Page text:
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Quark abandons Adobe bid

Warnock optimistic as Quark credibility gap saves his skin

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Internet Security Threat Report 2014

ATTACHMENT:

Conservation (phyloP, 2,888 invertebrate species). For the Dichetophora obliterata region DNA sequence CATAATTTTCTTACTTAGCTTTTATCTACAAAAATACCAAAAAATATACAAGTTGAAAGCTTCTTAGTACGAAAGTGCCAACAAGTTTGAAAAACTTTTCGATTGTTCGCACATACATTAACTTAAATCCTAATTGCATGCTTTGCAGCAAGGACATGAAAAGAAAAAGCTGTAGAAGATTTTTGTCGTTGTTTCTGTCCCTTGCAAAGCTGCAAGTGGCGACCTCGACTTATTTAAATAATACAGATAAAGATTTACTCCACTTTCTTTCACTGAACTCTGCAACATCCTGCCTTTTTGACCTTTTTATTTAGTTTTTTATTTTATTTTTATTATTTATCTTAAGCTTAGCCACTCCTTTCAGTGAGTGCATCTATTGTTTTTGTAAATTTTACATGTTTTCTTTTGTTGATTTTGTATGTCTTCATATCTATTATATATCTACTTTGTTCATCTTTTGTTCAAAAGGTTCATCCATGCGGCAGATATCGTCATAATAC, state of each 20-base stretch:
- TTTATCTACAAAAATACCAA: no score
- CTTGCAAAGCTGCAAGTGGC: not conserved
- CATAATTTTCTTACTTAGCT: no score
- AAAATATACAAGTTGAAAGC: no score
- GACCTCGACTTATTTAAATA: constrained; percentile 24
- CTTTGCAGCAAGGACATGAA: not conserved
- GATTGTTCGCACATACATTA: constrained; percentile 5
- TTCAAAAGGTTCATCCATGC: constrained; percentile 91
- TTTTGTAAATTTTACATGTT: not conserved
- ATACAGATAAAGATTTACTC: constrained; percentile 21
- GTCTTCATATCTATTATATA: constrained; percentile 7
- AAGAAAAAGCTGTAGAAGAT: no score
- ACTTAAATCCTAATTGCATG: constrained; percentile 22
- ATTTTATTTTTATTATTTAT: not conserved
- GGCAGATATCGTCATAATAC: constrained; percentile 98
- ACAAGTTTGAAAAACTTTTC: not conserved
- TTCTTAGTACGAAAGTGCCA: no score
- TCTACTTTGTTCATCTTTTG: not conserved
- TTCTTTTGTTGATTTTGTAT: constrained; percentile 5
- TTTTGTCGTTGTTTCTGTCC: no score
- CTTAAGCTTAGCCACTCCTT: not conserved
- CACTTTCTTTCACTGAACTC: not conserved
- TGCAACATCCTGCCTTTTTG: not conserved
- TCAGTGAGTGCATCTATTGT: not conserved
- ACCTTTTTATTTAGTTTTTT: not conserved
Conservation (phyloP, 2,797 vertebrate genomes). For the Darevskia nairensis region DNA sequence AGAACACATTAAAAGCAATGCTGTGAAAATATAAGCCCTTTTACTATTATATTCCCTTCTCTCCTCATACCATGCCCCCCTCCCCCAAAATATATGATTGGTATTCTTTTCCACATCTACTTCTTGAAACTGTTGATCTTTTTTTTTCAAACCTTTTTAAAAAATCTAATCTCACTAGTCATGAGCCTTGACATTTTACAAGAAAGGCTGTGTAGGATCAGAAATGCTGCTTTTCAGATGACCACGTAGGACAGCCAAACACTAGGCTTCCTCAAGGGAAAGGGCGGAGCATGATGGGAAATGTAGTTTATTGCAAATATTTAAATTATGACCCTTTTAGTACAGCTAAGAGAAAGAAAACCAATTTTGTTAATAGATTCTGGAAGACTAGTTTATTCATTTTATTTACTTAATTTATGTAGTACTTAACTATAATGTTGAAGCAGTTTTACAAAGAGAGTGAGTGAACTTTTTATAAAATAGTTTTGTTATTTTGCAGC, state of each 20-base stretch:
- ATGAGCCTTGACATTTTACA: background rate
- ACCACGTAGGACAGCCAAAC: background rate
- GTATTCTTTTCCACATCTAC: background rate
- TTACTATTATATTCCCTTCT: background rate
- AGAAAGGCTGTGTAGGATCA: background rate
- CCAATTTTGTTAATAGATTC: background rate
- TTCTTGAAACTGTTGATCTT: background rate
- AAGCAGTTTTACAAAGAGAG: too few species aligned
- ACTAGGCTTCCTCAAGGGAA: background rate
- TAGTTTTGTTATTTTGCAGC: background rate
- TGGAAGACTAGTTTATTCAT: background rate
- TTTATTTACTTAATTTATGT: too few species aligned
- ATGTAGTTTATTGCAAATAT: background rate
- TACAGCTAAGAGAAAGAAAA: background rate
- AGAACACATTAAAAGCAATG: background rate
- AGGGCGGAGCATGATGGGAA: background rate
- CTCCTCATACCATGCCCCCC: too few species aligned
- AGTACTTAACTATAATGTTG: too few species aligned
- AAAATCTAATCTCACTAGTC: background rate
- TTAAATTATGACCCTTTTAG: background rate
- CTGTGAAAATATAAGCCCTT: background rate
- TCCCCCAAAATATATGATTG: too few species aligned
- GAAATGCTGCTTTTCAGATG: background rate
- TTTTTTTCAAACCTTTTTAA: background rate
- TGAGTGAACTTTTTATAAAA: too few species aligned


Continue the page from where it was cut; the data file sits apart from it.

Quark has dropped its bid for Adobe, following general scepticism and widespread user hostility. But the bid was never very credible -- Quark is a quarter of Adobe's size and did not suggest a price other than a premium over the market valuation (implying at least $2 billion would be needed). Nor did Quark sign up a financial organisation to give credibility as to how the money might be raised. It is likely that Quark expected Adobe's share price to drop substantially, making an acquisition more possible, but Adobe's share price has marginally increased since the bid was made. It also became clear at the Seybold conference last month that Adobe users did not welcome a merger. Quark's move was generally believed to reflect its concern over Adobe's forthcoming K2 product, which is designed to compete in the same market as QuarkXpress. John Warnock, Adobe CEO, speaking after his keynote presentation to the SPA meeting yesterday, admitted that Adobe had been slow in downsizing when it found the Japanese market shrinking. He said that Adobe had too many managers, so the focus of staff reductions was to eliminate many of these positions. Referring to the Quark bid, Warnock said that Adobe had received from Quark only the three letters posted on Quark's Web site. Warnock expected Adobe to return to 15 per cent revenue growth, and 25 per cent pre-tax profits, from the next quarter. On the product front, Warnock said in his SPA speech that there was a need for a combined authoring system for paper and the Web. Adobe would be considering technology acquisitions to develop such a product. Yesterday, Adobe announced the beta of ImageStyler for building graphical Web sites for small businesses. ®

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